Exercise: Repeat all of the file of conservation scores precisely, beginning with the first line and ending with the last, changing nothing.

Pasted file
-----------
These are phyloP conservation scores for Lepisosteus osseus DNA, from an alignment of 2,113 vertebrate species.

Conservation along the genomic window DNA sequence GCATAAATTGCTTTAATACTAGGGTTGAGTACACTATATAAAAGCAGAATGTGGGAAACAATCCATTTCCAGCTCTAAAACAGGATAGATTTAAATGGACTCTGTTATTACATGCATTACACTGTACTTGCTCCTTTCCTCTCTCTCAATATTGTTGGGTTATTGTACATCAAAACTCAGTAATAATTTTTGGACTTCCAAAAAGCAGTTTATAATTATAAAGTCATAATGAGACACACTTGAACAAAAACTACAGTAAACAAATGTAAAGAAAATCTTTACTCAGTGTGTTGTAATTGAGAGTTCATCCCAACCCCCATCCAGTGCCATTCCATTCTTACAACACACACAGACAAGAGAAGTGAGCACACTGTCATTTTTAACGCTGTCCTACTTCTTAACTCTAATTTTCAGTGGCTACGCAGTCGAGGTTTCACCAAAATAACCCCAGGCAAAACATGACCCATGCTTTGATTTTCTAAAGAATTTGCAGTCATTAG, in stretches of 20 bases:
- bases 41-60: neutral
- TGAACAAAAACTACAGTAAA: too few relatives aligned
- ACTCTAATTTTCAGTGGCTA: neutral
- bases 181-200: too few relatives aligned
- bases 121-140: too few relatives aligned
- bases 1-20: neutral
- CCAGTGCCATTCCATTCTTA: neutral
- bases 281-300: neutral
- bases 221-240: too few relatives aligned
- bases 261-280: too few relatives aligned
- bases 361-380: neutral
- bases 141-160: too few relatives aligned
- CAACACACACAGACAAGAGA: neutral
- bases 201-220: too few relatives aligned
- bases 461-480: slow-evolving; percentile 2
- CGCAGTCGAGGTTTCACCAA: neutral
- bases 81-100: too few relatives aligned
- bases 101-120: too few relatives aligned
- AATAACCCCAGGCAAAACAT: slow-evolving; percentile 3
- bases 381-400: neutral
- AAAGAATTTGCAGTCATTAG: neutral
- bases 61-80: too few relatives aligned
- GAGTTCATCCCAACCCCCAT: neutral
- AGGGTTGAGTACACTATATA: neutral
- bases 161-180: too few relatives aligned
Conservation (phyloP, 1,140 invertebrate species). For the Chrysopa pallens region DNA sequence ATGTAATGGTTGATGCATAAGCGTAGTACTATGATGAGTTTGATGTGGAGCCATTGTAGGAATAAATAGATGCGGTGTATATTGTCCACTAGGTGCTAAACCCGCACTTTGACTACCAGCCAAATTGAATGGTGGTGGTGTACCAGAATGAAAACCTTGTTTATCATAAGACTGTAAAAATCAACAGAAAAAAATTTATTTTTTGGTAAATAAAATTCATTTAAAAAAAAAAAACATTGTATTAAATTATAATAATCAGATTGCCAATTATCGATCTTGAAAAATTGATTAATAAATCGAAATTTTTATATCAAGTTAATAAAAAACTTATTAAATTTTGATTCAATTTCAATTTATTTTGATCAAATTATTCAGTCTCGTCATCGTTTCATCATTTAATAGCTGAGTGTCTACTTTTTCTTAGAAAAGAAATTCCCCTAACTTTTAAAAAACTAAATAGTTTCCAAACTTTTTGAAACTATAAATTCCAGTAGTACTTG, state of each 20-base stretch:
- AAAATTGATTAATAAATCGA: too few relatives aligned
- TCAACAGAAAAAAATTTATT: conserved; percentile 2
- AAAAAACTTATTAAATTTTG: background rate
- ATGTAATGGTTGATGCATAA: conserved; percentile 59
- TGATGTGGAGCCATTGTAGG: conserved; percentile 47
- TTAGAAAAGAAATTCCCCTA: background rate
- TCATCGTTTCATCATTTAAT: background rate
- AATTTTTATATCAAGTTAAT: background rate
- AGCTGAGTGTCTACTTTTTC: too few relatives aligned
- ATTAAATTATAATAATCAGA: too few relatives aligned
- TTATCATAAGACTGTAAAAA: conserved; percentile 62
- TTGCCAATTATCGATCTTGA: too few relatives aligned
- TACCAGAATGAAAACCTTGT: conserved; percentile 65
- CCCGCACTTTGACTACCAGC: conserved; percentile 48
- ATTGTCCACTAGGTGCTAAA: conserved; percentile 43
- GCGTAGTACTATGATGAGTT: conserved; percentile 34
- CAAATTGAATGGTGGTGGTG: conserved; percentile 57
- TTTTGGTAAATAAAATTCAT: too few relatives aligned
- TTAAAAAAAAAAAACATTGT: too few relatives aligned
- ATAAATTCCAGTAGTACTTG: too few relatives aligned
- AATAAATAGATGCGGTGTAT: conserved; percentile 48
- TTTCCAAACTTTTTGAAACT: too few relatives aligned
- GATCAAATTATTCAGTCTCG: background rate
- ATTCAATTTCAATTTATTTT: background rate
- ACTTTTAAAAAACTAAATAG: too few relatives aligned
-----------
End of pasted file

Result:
These are phyloP conservation scores for Lepisosteus osseus DNA, from an alignment of 2,113 vertebrate species.

Conservation along the genomic window DNA sequence GCATAAATTGCTTTAATACTAGGGTTGAGTACACTATATAAAAGCAGAATGTGGGAAACAATCCATTTCCAGCTCTAAAACAGGATAGATTTAAATGGACTCTGTTATTACATGCATTACACTGTACTTGCTCCTTTCCTCTCTCTCAATATTGTTGGGTTATTGTACATCAAAACTCAGTAATAATTTTTGGACTTCCAAAAAGCAGTTTATAATTATAAAGTCATAATGAGACACACTTGAACAAAAACTACAGTAAACAAATGTAAAGAAAATCTTTACTCAGTGTGTTGTAATTGAGAGTTCATCCCAACCCCCATCCAGTGCCATTCCATTCTTACAACACACACAGACAAGAGAAGTGAGCACACTGTCATTTTTAACGCTGTCCTACTTCTTAACTCTAATTTTCAGTGGCTACGCAGTCGAGGTTTCACCAAAATAACCCCAGGCAAAACATGACCCATGCTTTGATTTTCTAAAGAATTTGCAGTCATTAG, in stretches of 20 bases:
- bases 41-60: neutral
- TGAACAAAAACTACAGTAAA: too few relatives aligned
- ACTCTAATTTTCAGTGGCTA: neutral
- bases 181-200: too few relatives aligned
- bases 121-140: too few relatives aligned
- bases 1-20: neutral
- CCAGTGCCATTCCATTCTTA: neutral
- bases 281-300: neutral
- bases 221-240: too few relatives aligned
- bases 261-280: too few relatives aligned
- bases 361-380: neutral
- bases 141-160: too few relatives aligned
- CAACACACACAGACAAGAGA: neutral
- bases 201-220: too few relatives aligned
- bases 461-480: slow-evolving; percentile 2
- CGCAGTCGAGGTTTCACCAA: neutral
- bases 81-100: too few relatives aligned
- bases 101-120: too few relatives aligned
- AATAACCCCAGGCAAAACAT: slow-evolving; percentile 3
- bases 381-400: neutral
- AAAGAATTTGCAGTCATTAG: neutral
- bases 61-80: too few relatives aligned
- GAGTTCATCCCAACCCCCAT: neutral
- AGGGTTGAGTACACTATATA: neutral
- bases 161-180: too few relatives aligned
Conservation (phyloP, 1,140 invertebrate species). For the Chrysopa pallens region DNA sequence ATGTAATGGTTGATGCATAAGCGTAGTACTATGATGAGTTTGATGTGGAGCCATTGTAGGAATAAATAGATGCGGTGTATATTGTCCACTAGGTGCTAAACCCGCACTTTGACTACCAGCCAAATTGAATGGTGGTGGTGTACCAGAATGAAAACCTTGTTTATCATAAGACTGTAAAAATCAACAGAAAAAAATTTATTTTTTGGTAAATAAAATTCATTTAAAAAAAAAAAACATTGTATTAAATTATAATAATCAGATTGCCAATTATCGATCTTGAAAAATTGATTAATAAATCGAAATTTTTATATCAAGTTAATAAAAAACTTATTAAATTTTGATTCAATTTCAATTTATTTTGATCAAATTATTCAGTCTCGTCATCGTTTCATCATTTAATAGCTGAGTGTCTACTTTTTCTTAGAAAAGAAATTCCCCTAACTTTTAAAAAACTAAATAGTTTCCAAACTTTTTGAAACTATAAATTCCAGTAGTACTTG, state of each 20-base stretch:
- AAAATTGATTAATAAATCGA: too few relatives aligned
- TCAACAGAAAAAAATTTATT: conserved; percentile 2
- AAAAAACTTATTAAATTTTG: background rate
- ATGTAATGGTTGATGCATAA: conserved; percentile 59
- TGATGTGGAGCCATTGTAGG: conserved; percentile 47
- TTAGAAAAGAAATTCCCCTA: background rate
- TCATCGTTTCATCATTTAAT: background rate
- AATTTTTATATCAAGTTAAT: background rate
- AGCTGAGTGTCTACTTTTTC: too few relatives aligned
- ATTAAATTATAATAATCAGA: too few relatives aligned
- TTATCATAAGACTGTAAAAA: conserved; percentile 62
- TTGCCAATTATCGATCTTGA: too few relatives aligned
- TACCAGAATGAAAACCTTGT: conserved; percentile 65
- CCCGCACTTTGACTACCAGC: conserved; percentile 48
- ATTGTCCACTAGGTGCTAAA: conserved; percentile 43
- GCGTAGTACTATGATGAGTT: conserved; percentile 34
- CAAATTGAATGGTGGTGGTG: conserved; percentile 57
- TTTTGGTAAATAAAATTCAT: too few relatives aligned
- TTAAAAAAAAAAAACATTGT: too few relatives aligned
- ATAAATTCCAGTAGTACTTG: too few relatives aligned
- AATAAATAGATGCGGTGTAT: conserved; percentile 48
- TTTCCAAACTTTTTGAAACT: too few relatives aligned
- GATCAAATTATTCAGTCTCG: background rate
- ATTCAATTTCAATTTATTTT: background rate
- ACTTTTAAAAAACTAAATAG: too few relatives aligned